Preferably, the sealing member is adapted to be expanded on expansion of the expandable tubular.
The deformable portion is preferably elastically deformable such that, in the absence of an applied opening force, the deformable portion is urged towards the closed position. Alternatively, the deformable portion may be plastically deformable.
The deformable portion may be movable between the closed and open positions in response to an applied fluid pressure force. In particular, the deformable portion may be adapted to move to the open position in response to an applied fluid pressure force of a determined magnitude. Thus the flow port may open automatically on the deformable portion being exposed to fluid at a pressure which generates a fluid pressure force at said determined magnitude.
Preferably, the sealing member is mounted externally of the expandable tubular, and may be secured to an outer surface of the tubular. The sealing member may be of a material having a higher Young's modulus (elasticity) than the expandable tubular. Thus following expansion of the tubular and the sealing member, the engagement between the sealing member and the tubular may effectively be enhanced. This is because there would be a greater elastic recovery of the outer sealing member relative to the inner expandable tubular. This may ensure continued effective operation of the sealing member post expansion.
Alternatively, the sealing member may be mounted internally of the expandable tubular, and may be secured to an internal surface of the tubular. The sealing member may be of a material having a lower Young's modulus (elasticity) than the expandable tubular. Thus following expansion of the tubular and the sealing member, the engagement between the tubular and the sealing member may effectively be enhanced. This is because there would be a greater elastic recovery of the outer, expanded tubular relative to the inner sealing member. This may ensure continued effective operation of the sealing member post expansion.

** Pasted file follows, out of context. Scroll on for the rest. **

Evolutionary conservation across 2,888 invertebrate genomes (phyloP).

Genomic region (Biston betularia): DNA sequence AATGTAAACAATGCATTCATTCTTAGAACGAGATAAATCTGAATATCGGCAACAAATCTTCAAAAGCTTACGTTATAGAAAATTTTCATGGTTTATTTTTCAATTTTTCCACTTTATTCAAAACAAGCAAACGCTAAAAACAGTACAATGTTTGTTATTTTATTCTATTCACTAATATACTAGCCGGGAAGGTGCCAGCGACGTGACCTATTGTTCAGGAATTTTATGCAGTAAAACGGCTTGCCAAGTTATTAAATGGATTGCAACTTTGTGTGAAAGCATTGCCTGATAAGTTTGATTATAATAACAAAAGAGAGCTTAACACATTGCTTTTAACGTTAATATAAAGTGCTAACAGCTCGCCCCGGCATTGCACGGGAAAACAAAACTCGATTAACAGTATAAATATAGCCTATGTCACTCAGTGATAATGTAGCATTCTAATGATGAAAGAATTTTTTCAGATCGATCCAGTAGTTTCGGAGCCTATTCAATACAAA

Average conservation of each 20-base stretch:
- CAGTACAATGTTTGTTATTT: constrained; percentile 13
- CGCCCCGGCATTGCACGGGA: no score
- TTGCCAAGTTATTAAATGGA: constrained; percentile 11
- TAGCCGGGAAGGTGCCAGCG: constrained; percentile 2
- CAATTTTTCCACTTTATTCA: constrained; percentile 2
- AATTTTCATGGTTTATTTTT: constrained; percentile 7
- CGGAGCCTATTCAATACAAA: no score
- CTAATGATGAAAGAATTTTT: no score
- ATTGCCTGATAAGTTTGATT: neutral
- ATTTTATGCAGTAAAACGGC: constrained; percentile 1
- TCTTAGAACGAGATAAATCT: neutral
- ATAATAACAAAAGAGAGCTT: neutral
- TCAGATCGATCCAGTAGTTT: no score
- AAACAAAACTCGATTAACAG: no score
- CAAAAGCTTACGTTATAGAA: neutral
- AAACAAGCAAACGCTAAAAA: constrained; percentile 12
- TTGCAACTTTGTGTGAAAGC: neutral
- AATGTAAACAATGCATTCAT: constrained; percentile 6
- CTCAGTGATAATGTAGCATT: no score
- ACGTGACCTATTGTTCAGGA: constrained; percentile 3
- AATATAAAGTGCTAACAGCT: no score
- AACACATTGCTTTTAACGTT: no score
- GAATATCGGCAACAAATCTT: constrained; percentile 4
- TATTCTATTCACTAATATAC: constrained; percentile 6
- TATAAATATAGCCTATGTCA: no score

The sealing member may be annular and may have an end adapted to be secured to the expandable tubular, for example by welding or the like. The other end of the sealing member may define the deformable portion and may be adapted to be coupled to the expandable tubular in an interference fit. The deformable portion may thus define a free end adapted to move between closed and open positions to open and close the flow port.
Preferably, the sealing member is adapted for sealing a plurality of flow ports, which may be spaced around a circumference of the expandable tubular and/or along a length of the expandable tubular. The sealing member may be tubular and may define a sleeve.
The sealing apparatus may have a particular utility for sealing a flow port in an expandable tubular forming part of a seal described herein. However, it will be understood that the sealing apparatus has a general utility for sealing a flow port in any type of expandable downhole tubular.
Embodiments of the present invention will now be described, by way of example only, with reference to the accompanying figures, in which:
Referring firstly to
In this example, during drilling of the section 20, the rock formation 28 has unexpectedly been found to be highly permeable, and drilling fluid has been lost into the formation 28. Loss of drilling fluid is detected by a drop in the pit volume of drilling fluid and drilling procedures have been suspended.
To prevent further loss of drilling fluid into the formation 28 and to allow well completion procedures to be subsequently carried out, a seal assembly according to an embodiment of the invention is to be located in the section 20 straddling the formation 28, as will be described below.
Turning now also to